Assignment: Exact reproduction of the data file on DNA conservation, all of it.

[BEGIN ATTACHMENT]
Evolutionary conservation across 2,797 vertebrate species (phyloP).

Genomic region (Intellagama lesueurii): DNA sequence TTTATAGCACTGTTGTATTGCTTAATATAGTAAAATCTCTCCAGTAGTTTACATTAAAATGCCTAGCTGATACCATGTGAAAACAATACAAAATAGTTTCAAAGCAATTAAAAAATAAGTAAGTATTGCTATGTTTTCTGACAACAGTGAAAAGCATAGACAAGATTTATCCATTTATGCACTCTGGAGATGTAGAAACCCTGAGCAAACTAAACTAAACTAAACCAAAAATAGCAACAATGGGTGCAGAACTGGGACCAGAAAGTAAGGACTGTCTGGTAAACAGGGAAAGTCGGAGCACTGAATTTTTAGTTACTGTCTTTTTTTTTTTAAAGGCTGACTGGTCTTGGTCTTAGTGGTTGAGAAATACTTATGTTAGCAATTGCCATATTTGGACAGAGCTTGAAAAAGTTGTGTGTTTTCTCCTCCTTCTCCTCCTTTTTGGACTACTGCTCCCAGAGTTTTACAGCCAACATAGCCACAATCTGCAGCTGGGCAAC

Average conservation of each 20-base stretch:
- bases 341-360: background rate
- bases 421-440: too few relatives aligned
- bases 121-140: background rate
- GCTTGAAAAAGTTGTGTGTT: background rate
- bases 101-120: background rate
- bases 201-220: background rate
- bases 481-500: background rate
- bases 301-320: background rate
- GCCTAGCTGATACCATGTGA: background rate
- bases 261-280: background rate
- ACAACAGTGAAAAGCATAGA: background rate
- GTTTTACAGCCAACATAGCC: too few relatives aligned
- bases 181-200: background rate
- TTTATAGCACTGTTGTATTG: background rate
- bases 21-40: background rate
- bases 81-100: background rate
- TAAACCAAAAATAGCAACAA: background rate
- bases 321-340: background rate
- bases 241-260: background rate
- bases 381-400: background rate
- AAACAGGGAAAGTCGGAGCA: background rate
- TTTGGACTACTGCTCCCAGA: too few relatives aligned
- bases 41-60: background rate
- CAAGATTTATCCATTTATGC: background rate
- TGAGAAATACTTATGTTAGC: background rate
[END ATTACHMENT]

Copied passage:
Evolutionary conservation across 2,797 vertebrate species (phyloP).

Genomic region (Intellagama lesueurii): DNA sequence TTTATAGCACTGTTGTATTGCTTAATATAGTAAAATCTCTCCAGTAGTTTACATTAAAATGCCTAGCTGATACCATGTGAAAACAATACAAAATAGTTTCAAAGCAATTAAAAAATAAGTAAGTATTGCTATGTTTTCTGACAACAGTGAAAAGCATAGACAAGATTTATCCATTTATGCACTCTGGAGATGTAGAAACCCTGAGCAAACTAAACTAAACTAAACCAAAAATAGCAACAATGGGTGCAGAACTGGGACCAGAAAGTAAGGACTGTCTGGTAAACAGGGAAAGTCGGAGCACTGAATTTTTAGTTACTGTCTTTTTTTTTTTAAAGGCTGACTGGTCTTGGTCTTAGTGGTTGAGAAATACTTATGTTAGCAATTGCCATATTTGGACAGAGCTTGAAAAAGTTGTGTGTTTTCTCCTCCTTCTCCTCCTTTTTGGACTACTGCTCCCAGAGTTTTACAGCCAACATAGCCACAATCTGCAGCTGGGCAAC

Average conservation of each 20-base stretch:
- bases 341-360: background rate
- bases 421-440: too few relatives aligned
- bases 121-140: background rate
- GCTTGAAAAAGTTGTGTGTT: background rate
- bases 101-120: background rate
- bases 201-220: background rate
- bases 481-500: background rate
- bases 301-320: background rate
- GCCTAGCTGATACCATGTGA: background rate
- bases 261-280: background rate
- ACAACAGTGAAAAGCATAGA: background rate
- GTTTTACAGCCAACATAGCC: too few relatives aligned
- bases 181-200: background rate
- TTTATAGCACTGTTGTATTG: background rate
- bases 21-40: background rate
- bases 81-100: background rate
- TAAACCAAAAATAGCAACAA: background rate
- bases 321-340: background rate
- bases 241-260: background rate
- bases 381-400: background rate
- AAACAGGGAAAGTCGGAGCA: background rate
- TTTGGACTACTGCTCCCAGA: too few relatives aligned
- bases 41-60: background rate
- CAAGATTTATCCATTTATGC: background rate
- TGAGAAATACTTATGTTAGC: background rate